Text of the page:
Historical features suggestive of a seizure, such as tongue biting, postictal confusion, incontinence, and presence of neurological deficits were noted. Seizure types were determined according to the anamnesis of the patients\' relatives and the observations of the physicians. The parameters of metabolic status including glucose level, fever, electrolyte levels, and liver and kidney function tests were noted.
Patients were divided into 4 subgroups according to their complaints on admission: (1) seizure; (2) stroke-related seizures; (3) metabolic abnormality-related consciousness disturbances (MARCD); and (4) syncope. EEG abnormalities were investigated in all patient subgroups.
For EEG recordings, the standard EEGs consisted of a minimum 20 minutes recording with a 32-channel digital EEG machine (Micromed, Mogliano Veneto, Italy) using 20 hydrogen electrodes placed according to the international 10-20 system. EEG collection was at a low-frequency filter setting of 0.01Hz and a high-frequency filter setting of 70Hz. All EEGs were obtained within the first 12 hours after the patients\' admission. Initially, EEG results were divided into 2 subgroups: normal or pathological. Pathological findings of EEG were classified as follows: (a) epileptiform discharges (focal spikes, multifocal spikes, generalised spike waves, spike-wave complexes, or presence of photoparoxysmal responses); (b) paroxysmal EEG abnormalities; and (c) background slowing (focal or diffuse).
Data was analysed using SPSS 21.0. Continuous data was presented as mean ± standard deviation (SD), and categorical data as frequencies and percentage. Results were presented with descriptive statistical information. Chi-square test and Fisher\'s exact test were used. A p-value of less than 0.05 was considered statistically significant.
Initially, EEG records of 232 patients admitted to the ED were analysed, but subsequently 42(18%) had to be discarded: 32(14%) because of lack of medical records; 7(3%) because they related to patients below 18 years of age; 1(0.4%) because of the diagnosis of intoxication; and 2(0.8%) because they had received EEG because of headaches. The study sample, as such, comprised data of 190(81.9%) patients.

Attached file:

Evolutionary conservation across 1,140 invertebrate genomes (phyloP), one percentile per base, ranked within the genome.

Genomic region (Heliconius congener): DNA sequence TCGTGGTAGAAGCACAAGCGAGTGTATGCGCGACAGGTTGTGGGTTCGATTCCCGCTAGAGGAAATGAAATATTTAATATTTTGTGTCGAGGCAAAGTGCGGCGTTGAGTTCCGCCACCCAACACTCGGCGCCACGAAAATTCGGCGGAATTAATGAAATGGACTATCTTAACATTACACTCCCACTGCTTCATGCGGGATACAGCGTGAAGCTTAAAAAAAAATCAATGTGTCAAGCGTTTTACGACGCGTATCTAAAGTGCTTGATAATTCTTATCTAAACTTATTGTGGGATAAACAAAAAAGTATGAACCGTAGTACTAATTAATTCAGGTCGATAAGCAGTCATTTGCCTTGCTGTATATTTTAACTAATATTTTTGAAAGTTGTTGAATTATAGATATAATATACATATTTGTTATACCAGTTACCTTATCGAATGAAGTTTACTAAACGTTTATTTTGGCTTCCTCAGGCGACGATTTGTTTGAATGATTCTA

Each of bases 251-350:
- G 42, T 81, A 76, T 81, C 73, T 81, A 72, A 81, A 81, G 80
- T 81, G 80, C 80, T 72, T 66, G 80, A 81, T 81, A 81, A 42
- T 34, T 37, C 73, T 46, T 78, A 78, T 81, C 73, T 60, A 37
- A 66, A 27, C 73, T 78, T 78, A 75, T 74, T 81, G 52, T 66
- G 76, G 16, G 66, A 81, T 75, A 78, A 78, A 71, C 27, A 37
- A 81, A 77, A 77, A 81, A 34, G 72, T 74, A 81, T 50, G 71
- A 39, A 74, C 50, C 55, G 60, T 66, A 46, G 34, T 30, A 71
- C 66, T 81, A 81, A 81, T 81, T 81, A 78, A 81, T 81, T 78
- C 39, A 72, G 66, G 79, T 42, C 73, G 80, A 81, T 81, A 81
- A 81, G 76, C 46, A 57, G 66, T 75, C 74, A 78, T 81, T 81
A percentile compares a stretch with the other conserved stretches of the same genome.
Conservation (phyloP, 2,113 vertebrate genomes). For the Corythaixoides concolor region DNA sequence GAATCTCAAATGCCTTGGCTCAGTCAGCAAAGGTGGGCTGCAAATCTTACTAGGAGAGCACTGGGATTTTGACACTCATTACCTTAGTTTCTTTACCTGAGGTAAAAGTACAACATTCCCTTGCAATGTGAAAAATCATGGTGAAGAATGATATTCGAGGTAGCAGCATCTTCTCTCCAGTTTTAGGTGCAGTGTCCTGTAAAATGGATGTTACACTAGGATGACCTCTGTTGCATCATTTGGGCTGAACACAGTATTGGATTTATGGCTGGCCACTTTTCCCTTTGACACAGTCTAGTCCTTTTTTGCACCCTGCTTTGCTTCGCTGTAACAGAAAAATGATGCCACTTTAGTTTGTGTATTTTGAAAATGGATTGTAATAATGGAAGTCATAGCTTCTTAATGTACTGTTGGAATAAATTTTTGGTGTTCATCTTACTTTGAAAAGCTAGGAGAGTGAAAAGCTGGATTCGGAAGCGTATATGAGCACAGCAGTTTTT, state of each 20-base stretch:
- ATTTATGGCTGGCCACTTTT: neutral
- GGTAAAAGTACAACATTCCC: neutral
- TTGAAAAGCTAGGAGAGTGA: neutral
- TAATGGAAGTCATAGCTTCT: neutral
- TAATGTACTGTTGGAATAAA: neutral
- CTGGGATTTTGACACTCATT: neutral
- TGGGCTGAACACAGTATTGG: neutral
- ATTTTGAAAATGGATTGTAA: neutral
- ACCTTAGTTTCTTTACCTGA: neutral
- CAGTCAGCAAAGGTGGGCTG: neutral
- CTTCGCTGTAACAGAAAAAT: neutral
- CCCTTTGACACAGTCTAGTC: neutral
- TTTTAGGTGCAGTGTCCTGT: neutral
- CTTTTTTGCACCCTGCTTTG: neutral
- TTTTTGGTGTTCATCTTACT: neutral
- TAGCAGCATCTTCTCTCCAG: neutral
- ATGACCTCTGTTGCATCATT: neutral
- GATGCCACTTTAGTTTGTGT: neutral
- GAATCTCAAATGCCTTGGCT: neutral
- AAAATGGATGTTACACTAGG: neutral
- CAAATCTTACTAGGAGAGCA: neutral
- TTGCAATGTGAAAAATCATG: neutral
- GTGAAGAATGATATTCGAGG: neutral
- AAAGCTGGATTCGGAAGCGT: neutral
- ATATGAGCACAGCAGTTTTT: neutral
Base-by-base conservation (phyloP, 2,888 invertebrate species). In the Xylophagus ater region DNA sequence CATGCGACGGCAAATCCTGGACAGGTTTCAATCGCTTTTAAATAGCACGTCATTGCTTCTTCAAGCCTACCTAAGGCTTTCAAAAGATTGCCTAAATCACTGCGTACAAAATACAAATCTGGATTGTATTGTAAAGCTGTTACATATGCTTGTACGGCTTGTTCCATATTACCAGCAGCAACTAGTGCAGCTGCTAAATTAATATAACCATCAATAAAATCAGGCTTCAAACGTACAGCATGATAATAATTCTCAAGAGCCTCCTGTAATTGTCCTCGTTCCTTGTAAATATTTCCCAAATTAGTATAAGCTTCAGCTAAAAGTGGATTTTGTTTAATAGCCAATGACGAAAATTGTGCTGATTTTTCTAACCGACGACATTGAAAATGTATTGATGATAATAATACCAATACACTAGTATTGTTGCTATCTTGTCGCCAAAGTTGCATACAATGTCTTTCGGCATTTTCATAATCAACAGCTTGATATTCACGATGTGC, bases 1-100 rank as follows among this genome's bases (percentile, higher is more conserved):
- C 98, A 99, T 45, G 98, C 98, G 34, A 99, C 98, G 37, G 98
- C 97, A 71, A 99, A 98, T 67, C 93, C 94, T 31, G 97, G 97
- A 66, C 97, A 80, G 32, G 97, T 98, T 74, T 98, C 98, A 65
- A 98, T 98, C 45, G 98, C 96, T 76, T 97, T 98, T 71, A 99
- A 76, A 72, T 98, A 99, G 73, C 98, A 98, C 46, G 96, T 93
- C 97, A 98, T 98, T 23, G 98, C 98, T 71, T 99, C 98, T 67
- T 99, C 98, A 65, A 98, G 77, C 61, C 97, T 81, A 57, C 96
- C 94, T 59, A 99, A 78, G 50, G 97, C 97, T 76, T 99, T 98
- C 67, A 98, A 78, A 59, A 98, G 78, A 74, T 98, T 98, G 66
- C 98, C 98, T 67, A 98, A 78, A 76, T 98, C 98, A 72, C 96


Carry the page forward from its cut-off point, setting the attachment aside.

Within the sample, 101(53.16%) were male and 89(46.84%) were female. The overall mean age of the patients was 47.6±20.1 years (range: 18-87 years). All EEGs were performed within the first 12 hours of admission. Pathological findings were determined in 117(61.6%) EEGs, and the EEGs of 73(38.4%) patients were found to be normal. Clinical and demographical features of the patients were noted (Table-1).
The largest number of patients who underwent EEG was in the epilepsy group 98 (51.6%); 41(21.6%) underwent EEG because of MARCD; 29(15.2%) because of complaints of syncope; and 22(11.6) because of stroke-related seizure (Table-2).
Abnormal EEG findings were more common in patients with MARCD when compared to those with epileptic seizures, syncope, or stroke-related seizure (p<0.002, p<0.001, and p<0.001, respectively).
Among 41 patients with MARCD, the aetiological factors found were one or more of the following: electrolyte imbalance in 17(41.5%) patients; uraemia 15(36.6%); systemic infection 8(19.5%); central nervous system (CNS) infection 6(14.6%); hepatic encephalopathy 2(4.87%); and malignancy 2(4.87%). In biochemical analyses on admission, hyperglycaemia was found in 15 (36.6%) patients, and hypoglycaemia in 5(12.19%).
Of the 58 patients with both the complaints of epileptic seizure and abnormal EEG findings, 44(75.86s%) had interictal epileptiform discharges. Among the patients with complaints of epileptic seizures, the epileptiform abnormality was the most commonly seen EEG abnormality (p<0.05).
Neuroimaging was performed in 124(65.3%) patients. Among them, 80(64.5%) only had computed tomography (CT) scans performed. In 14(11.3%) patients, only MRI was performed. In 30(24.2%) patients, both CT and MRI were performed. Pathological findings in CNS neuroimaging studies numbered 43(35.4%) (Table-3).
The rate of EEG abnormalities in patients with neuroimaging were found to be significantly higher when compared to those without neuroimaging (p=0.003). This significance was due to the higher rates of focal and diffuse slowing in the EEGs of the patients with neuroimaging. A statistically significant difference was not determined for paroxysmal abnormalities and epileptic discharges between the patients with and without neuroimaging studies (p<0.256, p<0.421, respectively) (Table-4).
While 119(62.63%) patients were discharged from the ED, 70(36.84%) were hospitalised in order to perform further examinations.